From The Ergoweb® Learning Center

Control Strategies: Engineering, Administrative and PPE

Once MSD risk factors have been identified and measured, the analyst needs to compose an appropriate control strategy. The goal of which is to increase the overlap between worker capabilities and task demands to improve the fit of the job with the worker.

Note: We’ve updated this topic — see The Hierarchy of Ergonomics Controls for the latest version.

The creation of control options depends on the experience and imagination of the analyst. Although specific solutions vary, there is a standard thought process that can be applied.

The analyst should first consider engineering solutions. This involves a change in the physical features of the workplace. When engineering solutions are not feasible, administrative controls offer methods to reduce the exposure of workers to the identified hazard. If administrative controls are not available, work practice controls should be considered and finally personal protective equipment (PPE).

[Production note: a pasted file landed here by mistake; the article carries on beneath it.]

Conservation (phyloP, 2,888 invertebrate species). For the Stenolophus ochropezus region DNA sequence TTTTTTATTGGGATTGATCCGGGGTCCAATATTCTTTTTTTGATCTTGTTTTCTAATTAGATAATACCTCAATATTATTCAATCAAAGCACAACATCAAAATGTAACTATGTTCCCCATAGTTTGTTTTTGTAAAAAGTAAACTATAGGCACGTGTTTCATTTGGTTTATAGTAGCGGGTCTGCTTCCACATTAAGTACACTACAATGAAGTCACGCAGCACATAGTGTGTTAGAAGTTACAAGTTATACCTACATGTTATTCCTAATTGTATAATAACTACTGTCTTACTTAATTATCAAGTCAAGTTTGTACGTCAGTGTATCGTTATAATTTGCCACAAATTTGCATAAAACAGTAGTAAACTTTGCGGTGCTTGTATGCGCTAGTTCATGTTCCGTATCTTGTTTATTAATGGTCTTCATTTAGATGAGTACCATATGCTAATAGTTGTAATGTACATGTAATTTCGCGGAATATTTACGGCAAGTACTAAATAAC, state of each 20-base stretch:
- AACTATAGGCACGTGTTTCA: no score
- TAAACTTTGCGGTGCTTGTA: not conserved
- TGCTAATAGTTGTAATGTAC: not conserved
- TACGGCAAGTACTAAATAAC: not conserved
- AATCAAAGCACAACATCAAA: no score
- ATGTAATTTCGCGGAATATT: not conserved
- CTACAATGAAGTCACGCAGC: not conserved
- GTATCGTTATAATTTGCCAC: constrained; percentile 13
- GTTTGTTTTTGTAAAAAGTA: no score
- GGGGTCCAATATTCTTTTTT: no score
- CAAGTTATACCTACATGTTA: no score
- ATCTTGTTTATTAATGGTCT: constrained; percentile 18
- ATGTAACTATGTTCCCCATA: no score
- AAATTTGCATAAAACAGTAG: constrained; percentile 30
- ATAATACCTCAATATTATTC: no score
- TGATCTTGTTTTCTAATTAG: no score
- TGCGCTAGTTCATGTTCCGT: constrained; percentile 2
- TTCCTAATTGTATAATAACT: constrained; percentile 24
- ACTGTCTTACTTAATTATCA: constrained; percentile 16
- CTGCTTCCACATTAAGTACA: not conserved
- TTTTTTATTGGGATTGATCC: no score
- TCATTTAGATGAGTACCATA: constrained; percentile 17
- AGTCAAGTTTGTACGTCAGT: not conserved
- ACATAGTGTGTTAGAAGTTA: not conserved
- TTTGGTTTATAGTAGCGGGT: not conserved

The preferred method for controlling ergonomics hazards is through engineering techniques. When the design of the workplace reduces the magnitude of risk factors, the likelihood of injury/illness is lessened.
Engineering controls might include changing the weight of objects, changing work surface heights, or purchasing lifting aids.

Administrative controls are workplace policy, procedures, and practices that minimize the exposure of workers to risk conditions. They are considered less effective than engineering controls in that they do not usually eliminate the hazard. Rather, they lessen the duration and frequency of exposure to the risk condition. Administrative controls are applied when the cost or practicalities of engineering controls are prohibitive. Example administrative controls include rest breaks, additional employees performing a lifting task, and housekeeping for tools and work areas.

The least effective controls are PPE as the worker is still exposed to the risk factor. Some examples might include providing knee pads for workers laying carpet, or anti-vibration gloves for workers using powered hand tools.

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